How has the way you understand the world changed over time, and what (or who) prompted the most significant shifts in your thinking?
I am not sure which shifts have been most significant, and I am mindful of creating a post-hoc narrative here. Thus, the following pointers are presented chronologically, without any claim to a particular order of significance. I was born in the Soviet Union in early 1980s and adored history, so when the society collapsed and values in my home country of Ukraine started to shift in the early 1990s, changes in new history books my school received were both salient and surely influenced my world view about the fleeting and socially constructed nature of things societies value. Later on, my family ended up as refugees in Germany, where my worldview was further shaped by various forms of social stratification, hierarchy, and prejudice we experienced as immigrants from Eastern Europe. And when I started to study psychology, many of my mentors and colleagues in Germany, United States, and Canada greatly shaped how I understand psychological phenomena, including the cultural grounding and temporal dimensions underpinning these phenomena.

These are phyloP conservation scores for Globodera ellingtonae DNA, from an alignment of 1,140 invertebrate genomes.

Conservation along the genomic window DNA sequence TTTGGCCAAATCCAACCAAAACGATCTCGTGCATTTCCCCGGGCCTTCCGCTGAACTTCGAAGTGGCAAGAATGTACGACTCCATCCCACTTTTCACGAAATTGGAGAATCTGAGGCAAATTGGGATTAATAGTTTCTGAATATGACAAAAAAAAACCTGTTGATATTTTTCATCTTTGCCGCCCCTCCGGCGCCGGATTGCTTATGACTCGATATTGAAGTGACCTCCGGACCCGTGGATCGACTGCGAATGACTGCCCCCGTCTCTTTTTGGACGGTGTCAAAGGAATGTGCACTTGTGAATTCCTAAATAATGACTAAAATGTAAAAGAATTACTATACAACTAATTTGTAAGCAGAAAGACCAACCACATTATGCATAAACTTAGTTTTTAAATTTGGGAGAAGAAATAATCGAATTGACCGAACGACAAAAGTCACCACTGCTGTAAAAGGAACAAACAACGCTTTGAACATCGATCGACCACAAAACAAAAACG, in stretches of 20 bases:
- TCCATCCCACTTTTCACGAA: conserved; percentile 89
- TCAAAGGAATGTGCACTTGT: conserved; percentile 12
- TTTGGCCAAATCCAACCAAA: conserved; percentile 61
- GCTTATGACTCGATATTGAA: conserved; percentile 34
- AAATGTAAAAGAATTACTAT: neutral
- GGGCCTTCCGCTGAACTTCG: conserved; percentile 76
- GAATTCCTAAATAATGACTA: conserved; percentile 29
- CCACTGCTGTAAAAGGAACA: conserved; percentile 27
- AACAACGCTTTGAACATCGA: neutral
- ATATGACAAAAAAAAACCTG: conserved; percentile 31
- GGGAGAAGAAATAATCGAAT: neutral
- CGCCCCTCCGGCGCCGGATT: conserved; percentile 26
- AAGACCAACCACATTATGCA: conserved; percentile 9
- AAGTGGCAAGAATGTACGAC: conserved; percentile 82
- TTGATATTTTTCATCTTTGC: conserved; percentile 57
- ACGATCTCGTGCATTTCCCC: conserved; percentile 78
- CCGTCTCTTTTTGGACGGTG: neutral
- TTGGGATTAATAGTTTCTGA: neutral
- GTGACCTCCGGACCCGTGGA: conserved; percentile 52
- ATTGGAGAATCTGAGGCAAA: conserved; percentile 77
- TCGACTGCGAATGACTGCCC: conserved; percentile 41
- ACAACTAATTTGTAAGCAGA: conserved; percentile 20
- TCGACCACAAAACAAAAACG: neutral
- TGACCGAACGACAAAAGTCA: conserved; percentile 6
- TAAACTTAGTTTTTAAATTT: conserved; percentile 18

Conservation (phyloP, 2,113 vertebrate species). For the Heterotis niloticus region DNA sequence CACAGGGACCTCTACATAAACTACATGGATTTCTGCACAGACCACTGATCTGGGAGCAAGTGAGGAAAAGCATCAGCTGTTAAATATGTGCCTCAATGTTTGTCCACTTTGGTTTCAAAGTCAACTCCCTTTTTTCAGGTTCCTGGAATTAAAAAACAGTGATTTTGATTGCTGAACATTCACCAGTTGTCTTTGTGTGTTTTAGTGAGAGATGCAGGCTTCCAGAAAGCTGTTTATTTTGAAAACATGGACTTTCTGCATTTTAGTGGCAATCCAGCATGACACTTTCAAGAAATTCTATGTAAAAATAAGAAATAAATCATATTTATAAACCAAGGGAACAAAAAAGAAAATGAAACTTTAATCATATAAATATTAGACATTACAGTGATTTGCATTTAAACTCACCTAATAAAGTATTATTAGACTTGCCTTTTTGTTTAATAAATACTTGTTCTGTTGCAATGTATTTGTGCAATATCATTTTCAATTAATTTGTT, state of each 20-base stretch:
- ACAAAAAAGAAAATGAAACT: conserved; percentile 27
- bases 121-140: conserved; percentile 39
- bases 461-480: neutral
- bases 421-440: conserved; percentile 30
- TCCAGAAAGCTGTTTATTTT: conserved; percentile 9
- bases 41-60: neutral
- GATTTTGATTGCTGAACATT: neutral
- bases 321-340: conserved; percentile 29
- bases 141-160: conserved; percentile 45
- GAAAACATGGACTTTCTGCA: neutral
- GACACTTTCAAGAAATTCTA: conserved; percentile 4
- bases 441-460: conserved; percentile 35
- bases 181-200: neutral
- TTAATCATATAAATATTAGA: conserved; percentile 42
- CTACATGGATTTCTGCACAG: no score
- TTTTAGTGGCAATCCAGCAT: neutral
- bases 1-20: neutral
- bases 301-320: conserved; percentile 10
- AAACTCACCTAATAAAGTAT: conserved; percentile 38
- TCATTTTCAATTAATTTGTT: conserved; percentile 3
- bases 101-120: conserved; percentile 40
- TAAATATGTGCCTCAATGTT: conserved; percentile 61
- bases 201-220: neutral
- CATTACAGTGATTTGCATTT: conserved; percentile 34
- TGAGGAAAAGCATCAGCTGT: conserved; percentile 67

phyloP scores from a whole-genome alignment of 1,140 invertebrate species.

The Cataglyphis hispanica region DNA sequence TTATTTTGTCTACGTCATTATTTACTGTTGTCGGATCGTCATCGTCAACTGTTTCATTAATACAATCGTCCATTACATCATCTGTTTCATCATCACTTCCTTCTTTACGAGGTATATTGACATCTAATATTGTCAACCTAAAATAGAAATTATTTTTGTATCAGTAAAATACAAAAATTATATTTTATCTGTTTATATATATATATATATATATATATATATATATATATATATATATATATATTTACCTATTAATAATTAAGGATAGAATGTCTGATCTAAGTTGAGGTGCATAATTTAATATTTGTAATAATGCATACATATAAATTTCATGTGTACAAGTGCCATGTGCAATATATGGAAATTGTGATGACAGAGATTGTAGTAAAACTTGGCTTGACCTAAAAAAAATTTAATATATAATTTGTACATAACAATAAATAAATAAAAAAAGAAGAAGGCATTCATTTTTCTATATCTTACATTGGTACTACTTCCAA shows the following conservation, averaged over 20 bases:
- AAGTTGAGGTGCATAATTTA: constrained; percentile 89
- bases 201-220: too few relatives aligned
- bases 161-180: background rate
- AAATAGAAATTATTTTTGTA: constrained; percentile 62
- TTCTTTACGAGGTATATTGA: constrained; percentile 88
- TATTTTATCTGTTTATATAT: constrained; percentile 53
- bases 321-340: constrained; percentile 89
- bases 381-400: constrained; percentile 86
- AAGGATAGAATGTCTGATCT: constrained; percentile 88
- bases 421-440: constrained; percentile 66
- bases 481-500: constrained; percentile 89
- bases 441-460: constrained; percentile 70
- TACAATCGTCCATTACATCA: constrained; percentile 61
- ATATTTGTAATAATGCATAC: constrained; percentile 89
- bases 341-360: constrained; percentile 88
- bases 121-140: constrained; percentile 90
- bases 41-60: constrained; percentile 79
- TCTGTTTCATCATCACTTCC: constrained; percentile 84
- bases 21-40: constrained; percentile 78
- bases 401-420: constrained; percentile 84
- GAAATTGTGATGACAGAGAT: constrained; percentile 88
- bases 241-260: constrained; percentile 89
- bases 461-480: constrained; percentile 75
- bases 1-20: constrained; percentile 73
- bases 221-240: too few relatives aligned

How have recent advancements in analytical methods (machine learning / NLP, big data etc.) enhanced our ability to understand how humans make sense of their world and societal change?
For some questions, relevant computational approaches enable scholars to analyse massive amounts of text-related, social media, or archival data. Consequently, the models may provide a more refined picture of how humans talk about certain phenomena, how they behave, and how relevant patterns of language and behavior change over time. A caveat here is that the computational approaches are still quite crude and may not be applicable for all research questions. Further, algorithms used in such computational approaches can be heavily biased—an expanding area of research.
In your publications ‘Expert predictions of societal change: insights from the world after COVID project’ and ‘Insights into the accuracy of social scientists’ forecasts of societal change’ you analysed interviews from some of the world’s top behaviour and social science experts. What were the most significant insights from this research?